Wednesday, December 02, 2009

"cultivate a spirit of inquiry"

I have been re-reading Emigre No. 65, If We're Standing On The Shoulders Of Giants, What Are We Reaching For? Of particular interest is You Mean We Have To Read This? by Anthony Inciong. Emigre 65 was published in 2003, but this article reads as if it was written today.

On a holistic approach
"Graphic Design education, now more than ever*, must address the broader issues facing the profession. Amidst sociopolitical upheavals of late and ever-advancing technologies (for better or worse), it is vital that undergraduate programs take an holistic approach towards teaching graphic design that will surpass purely formal concerns in the service of industry. Educators must cultivate a spirit of inquiry within their classrooms that will transform their students into highly motivated and capable designers who are incisive critics of their work......"

On audience
"A foremost concern of many graphic design programs is that its graduates be well rounded and capable of providing competent, sophisticated service through visual language of design in a professional environment. "Service" implies that designers have a responsibility well beyond their own penchants and that to design for an audience means that they are communicating messages visually to and for a particular community of people (society) whose culture (way of thinking, beliefs) they inevitably influence. However, issues of audience and culture will not be a concern to students if they are not emphasized or brought to bear upon projects and lectures within the classroom......"

The author goes on to discuss the role of technology and the question of whether or not to teach it, pointing out that students may begin to believe that the "answer" lies in learning software. "There is a misconception among undergraduates that technology will solve the issues for which they are accountable. Sadly, that frame of mind is also content to eliminate the pleasures of exploring ideas through sketching, research and writing, all of which are part of the design process....."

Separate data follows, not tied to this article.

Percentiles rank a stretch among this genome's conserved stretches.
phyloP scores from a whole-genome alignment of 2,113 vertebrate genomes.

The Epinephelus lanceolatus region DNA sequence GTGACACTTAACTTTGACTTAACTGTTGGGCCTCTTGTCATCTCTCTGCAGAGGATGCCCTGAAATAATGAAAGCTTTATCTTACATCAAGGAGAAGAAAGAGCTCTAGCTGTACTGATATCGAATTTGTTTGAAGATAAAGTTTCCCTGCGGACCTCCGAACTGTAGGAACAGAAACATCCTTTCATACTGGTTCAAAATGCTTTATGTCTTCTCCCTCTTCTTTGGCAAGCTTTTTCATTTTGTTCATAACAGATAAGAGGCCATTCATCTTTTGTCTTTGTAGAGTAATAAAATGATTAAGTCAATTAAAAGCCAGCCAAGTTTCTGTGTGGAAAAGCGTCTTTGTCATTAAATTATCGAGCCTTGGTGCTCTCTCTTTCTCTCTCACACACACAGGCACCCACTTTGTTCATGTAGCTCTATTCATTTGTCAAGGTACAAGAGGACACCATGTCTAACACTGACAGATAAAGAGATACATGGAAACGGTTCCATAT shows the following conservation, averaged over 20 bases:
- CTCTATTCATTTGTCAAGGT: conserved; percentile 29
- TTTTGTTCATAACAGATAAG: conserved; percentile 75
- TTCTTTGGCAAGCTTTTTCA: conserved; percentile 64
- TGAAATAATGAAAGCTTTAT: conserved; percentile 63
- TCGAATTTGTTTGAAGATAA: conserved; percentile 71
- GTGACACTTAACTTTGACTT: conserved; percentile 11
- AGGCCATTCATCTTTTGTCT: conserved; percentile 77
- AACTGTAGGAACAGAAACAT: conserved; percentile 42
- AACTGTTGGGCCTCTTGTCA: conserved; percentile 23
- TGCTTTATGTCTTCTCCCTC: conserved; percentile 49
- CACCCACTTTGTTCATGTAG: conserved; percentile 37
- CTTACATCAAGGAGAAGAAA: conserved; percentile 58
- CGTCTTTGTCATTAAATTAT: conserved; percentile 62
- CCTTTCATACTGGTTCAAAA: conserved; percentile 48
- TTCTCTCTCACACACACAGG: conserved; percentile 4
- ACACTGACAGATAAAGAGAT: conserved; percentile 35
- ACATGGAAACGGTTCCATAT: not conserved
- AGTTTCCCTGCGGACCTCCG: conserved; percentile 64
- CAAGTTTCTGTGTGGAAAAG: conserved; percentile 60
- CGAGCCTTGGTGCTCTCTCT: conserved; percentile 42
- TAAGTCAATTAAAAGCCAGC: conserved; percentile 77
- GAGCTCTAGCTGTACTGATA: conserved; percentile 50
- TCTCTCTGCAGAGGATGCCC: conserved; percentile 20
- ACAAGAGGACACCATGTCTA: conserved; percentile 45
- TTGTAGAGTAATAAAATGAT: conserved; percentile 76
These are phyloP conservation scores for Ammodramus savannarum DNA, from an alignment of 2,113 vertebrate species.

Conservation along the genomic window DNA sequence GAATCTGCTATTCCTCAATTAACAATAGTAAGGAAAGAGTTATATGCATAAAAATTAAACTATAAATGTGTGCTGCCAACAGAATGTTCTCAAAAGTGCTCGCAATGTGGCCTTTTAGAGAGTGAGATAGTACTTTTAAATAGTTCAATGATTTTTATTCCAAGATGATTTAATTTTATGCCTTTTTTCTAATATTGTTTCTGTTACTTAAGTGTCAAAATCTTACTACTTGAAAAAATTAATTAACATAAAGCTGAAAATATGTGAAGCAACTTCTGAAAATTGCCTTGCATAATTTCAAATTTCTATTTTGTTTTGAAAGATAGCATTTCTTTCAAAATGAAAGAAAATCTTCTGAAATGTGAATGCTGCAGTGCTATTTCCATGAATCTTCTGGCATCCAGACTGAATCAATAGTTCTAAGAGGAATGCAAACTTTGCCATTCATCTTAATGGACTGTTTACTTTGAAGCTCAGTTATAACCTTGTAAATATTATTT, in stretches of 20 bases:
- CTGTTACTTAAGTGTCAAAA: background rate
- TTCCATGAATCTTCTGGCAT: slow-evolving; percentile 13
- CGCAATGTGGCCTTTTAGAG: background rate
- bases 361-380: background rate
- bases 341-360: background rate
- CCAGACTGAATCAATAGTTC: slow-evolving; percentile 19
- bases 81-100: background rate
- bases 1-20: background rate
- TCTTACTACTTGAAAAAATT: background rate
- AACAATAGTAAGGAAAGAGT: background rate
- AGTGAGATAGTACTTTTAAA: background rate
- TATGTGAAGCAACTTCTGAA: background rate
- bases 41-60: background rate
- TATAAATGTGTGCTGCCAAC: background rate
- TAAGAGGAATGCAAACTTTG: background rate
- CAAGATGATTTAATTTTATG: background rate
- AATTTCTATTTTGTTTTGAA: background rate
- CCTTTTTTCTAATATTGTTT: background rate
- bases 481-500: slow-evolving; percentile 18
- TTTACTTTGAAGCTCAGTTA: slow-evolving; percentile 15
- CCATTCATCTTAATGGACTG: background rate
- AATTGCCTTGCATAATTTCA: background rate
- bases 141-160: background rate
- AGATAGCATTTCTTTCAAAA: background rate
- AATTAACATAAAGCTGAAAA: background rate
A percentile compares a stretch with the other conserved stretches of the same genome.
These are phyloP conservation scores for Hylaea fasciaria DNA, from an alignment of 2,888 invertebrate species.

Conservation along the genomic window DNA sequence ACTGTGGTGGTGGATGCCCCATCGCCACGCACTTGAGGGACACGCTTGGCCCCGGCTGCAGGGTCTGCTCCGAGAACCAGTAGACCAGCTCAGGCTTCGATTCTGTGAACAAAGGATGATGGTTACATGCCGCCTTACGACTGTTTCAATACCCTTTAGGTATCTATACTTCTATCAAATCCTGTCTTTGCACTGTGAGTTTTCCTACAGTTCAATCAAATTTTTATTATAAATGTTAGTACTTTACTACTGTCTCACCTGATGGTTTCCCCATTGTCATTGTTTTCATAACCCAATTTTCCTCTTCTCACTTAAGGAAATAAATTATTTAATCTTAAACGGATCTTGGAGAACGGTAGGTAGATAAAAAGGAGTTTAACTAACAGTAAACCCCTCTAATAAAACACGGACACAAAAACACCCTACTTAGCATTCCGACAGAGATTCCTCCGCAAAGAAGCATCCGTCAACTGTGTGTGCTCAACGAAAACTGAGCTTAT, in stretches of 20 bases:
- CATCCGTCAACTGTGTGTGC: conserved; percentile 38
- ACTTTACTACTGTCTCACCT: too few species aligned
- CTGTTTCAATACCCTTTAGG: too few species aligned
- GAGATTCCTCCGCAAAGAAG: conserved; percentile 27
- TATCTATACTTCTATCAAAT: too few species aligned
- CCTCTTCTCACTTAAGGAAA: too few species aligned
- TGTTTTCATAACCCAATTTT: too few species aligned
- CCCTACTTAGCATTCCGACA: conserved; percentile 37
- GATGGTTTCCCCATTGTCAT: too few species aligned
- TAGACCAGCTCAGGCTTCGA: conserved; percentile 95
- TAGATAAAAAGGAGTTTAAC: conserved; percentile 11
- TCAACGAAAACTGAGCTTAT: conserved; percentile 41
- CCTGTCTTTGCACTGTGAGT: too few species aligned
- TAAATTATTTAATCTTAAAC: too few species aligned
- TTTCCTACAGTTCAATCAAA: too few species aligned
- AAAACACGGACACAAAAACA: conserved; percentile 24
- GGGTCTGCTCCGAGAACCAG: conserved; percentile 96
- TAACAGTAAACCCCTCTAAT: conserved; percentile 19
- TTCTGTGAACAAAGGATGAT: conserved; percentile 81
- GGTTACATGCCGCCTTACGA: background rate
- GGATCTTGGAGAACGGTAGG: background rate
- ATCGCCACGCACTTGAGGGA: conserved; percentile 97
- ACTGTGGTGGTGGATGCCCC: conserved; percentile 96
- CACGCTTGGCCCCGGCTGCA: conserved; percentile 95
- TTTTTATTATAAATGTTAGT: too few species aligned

On the point regarding the elimination of sketching, researching and writing, I wonder how much of the blame belongs with us as educators. Are we continuing to pile on more and more objectives, thereby reducing the amount of time to work through concepts all at the expense of exploration? Change is hard, especially in academia, where things move as slow as molasses (southern reference, stay with me).

Despite the 7 year old date on this article, I will (have to) remain hopeful that we can continue to s l o w l y broaden the scope of design pedagogy.

* i hereby vow to never again write: "now more than ever"


Gretchen Rinnert said...

I need to get this article from you, sounds very interesting. Students need time to toss ideas around, explore making and to work through iteration. I think what is truly problematic is when we assume students should be ready to stop learning when the leave the university setting, which couldn't be more false. Their is a consensus that a successful class should produce multiple portfolio ready artifacts. I think this can distract educators and students from our objective - educating students to be design thinkers. Students often learn their most valuable lessons from process, failure and revision.

Thanks for posting this Marty!

Tim Riches said...

Hi Marty,

Thanks for an interesting session today. 'Trust it?' is a really nice concept and just makes sense.

PS: You're my first blog post!